As a family member of a loved one with Alzheimer’s disease or dementia, the holidays can be challenging. It can be painful for relatives to who don’t often see their parent or grandparent to understand how their illness has progressed and to cope with her lack of memory of events and people. However, some planning and preparation can make your holiday family time enjoyable and memorable.
1. Inform Your Guests Ahead of Time
In the early stages, family and friends may not notice much of a difference in Grandma’s behavior or memory. If her disease is in a later stage, however, it’s important to let out-of-towners know what to expect. A phone call or email explaining the changes and a reminder that it’s due to the disease, not the person, can help tremendously in accepting these changes.
2. Set Expectations
Not only do guests need to know about the current situation that Grandma is in, but they need to understand your caregiving situation and have realistic expectations about what you can and can’t do. Be forward and honest about limitations, needs, daily routines, etc.
3. Take Care of Yourself
Give yourself realistic expectations as well. Just because you have always invited the entire extended family plus the neighborhood, that doesn’t mean you have to this year. Consider having a smaller gathering, simplify the meal plan, or invite others to contribute. This takes some of the pressure off of you and the anxiety and stress off of your loved one.
4. Vary from Tradition (Just a Little)
For many people with Alzheimer’s disease or dementia, evening can cause confusion and agitation. If this is the case, try to plan the celebration earlier in the day. If the main meal will be at night, keep the room well lit and try to avoid known triggers.
5. Prepare Your Loved One
If your loved one won’t remember the guests when they arrive, help them prepare at least a week in advance. Show them pictures of the guests, describe their relationship and talk about them. Spend some time each day familiarizing your loved one with guests family so they aren’t as confused when they arrive.
6. Build on the Past
Focus on activities that are meaningful for your loved one with Alzheimer’s or dementia. Looking through old photo albums, sharing stories about growing up, or playing/singing old music favorites can bring back younger, healthier days and memories that had been suppressed.
7. Involve Your Loved One in Preparation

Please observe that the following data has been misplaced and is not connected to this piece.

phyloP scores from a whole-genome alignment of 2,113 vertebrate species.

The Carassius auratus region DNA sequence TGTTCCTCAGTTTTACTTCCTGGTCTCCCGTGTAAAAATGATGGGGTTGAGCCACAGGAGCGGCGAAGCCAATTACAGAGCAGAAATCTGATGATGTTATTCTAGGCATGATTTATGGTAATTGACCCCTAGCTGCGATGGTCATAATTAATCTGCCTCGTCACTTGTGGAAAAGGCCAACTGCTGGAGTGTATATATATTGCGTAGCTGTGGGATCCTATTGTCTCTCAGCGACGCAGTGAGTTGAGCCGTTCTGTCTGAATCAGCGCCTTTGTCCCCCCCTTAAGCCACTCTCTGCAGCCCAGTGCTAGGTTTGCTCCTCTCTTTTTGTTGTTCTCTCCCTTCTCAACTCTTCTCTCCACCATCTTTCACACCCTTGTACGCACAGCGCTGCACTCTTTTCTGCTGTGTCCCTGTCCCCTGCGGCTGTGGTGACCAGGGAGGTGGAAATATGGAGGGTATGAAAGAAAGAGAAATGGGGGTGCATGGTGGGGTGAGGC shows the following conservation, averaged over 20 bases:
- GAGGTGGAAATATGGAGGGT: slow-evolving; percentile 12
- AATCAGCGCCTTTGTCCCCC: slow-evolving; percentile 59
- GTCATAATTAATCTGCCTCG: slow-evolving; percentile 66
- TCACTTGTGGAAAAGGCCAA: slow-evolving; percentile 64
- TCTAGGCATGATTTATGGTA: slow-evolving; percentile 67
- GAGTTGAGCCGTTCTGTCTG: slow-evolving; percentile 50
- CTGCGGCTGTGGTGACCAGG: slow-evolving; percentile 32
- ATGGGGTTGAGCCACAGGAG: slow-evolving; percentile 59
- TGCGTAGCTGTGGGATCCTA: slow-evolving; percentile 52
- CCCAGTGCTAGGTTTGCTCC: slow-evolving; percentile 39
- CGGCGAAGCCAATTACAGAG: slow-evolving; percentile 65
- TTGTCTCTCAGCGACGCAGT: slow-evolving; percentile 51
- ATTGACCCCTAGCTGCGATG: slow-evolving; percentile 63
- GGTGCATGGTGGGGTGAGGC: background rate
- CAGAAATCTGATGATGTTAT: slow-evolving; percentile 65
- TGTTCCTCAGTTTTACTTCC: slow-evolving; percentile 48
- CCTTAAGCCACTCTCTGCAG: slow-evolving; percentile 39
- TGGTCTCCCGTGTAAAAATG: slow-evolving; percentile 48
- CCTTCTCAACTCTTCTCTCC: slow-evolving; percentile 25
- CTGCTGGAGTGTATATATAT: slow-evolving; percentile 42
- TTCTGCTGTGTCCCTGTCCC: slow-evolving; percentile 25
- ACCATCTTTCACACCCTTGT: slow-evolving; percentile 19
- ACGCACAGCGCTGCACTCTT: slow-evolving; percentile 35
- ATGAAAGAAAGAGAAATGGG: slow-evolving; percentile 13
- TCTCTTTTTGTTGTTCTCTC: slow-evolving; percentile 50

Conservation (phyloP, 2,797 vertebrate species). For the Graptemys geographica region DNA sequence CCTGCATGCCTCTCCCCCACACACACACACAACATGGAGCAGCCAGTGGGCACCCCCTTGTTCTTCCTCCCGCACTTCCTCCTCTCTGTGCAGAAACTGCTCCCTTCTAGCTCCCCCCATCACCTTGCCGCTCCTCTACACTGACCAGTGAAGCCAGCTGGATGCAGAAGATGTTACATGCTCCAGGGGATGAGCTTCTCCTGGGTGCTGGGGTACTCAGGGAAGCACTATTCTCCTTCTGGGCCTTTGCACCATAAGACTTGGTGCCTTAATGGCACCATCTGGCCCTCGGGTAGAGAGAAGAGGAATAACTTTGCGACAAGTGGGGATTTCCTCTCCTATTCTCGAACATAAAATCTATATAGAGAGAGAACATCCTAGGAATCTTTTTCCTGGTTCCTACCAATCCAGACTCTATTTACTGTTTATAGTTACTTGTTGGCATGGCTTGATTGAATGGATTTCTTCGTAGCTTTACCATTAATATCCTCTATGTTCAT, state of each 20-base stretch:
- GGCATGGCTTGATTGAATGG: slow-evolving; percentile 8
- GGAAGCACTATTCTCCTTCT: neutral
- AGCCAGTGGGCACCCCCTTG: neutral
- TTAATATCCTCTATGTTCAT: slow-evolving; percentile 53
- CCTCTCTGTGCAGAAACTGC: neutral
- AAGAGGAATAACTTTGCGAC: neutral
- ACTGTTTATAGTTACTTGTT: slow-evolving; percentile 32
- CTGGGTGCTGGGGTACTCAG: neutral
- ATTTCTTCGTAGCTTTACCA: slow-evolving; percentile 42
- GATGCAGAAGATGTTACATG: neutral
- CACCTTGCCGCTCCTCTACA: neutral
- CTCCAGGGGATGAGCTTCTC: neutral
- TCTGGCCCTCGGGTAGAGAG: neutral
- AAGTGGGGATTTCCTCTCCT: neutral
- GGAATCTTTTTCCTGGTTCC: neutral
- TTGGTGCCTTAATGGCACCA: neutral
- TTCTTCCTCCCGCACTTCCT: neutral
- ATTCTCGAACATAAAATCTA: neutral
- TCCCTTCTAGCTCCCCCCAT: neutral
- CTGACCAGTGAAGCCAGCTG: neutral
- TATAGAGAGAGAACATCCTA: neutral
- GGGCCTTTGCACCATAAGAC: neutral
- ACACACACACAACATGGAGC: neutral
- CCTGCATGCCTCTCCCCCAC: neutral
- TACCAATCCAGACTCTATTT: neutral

As the person is able, involve them in cooking, decorating, setting the table, or other holiday preparations. Even setting them up to watch you will help familiarize them with the upcoming festivities. Being able to help will give them the pleasure of participating and the exciting anticipation of what’s coming.
8. Set up a Specified Quiet Place/Activity
One of the biggest concerns about the noise and distractions of the holidays is over-stimulating your loved one. Make a safe, quiet place (such as a bedroom or closed living room or office) they go to when it becomes to much, or plan quiet activities they can do, such as looking through a family photo album, putting on some headphones with soothing music or cracking nuts. This can be helpful right after a meal when your loved one has indulged in rich or special food or drink, especially alcohol.
Depending on your situation, It may even be better to keep Grandma in a room away from the main gathering place and have only a few guests in the room with her at any given time. Then she will likely be less stressed and confused come mealtime.
9. Maintain Routine
Sticking to your loved one’s usual routine helps reduce stress and confusion for them. It may not be possible to stay with the routine exactly, but the closer you can get the better. Also plan plenty of time for breaks and rest.
10. Plan Time for Yourself Afterwards
As enjoyable as it is to see friends and relatives, it can leave you feeling exhausting and burnt out. Consider asking a close friend or family member to care for your loved one for a day or two to give you a break and decompress. You can also hire someone to come in for a few hours to help you out and give you some free time. You deserve it!
Caring for a loved one with Alzheimer’s disease or dementia during the holidays requires extra planning and longer preparation but your loved one and out-of-town family will greatly appreciate it. Just don’t forget that you don’t have to do it all by yourself and to take care of your energy and health. Have a Happy Holidays!!!!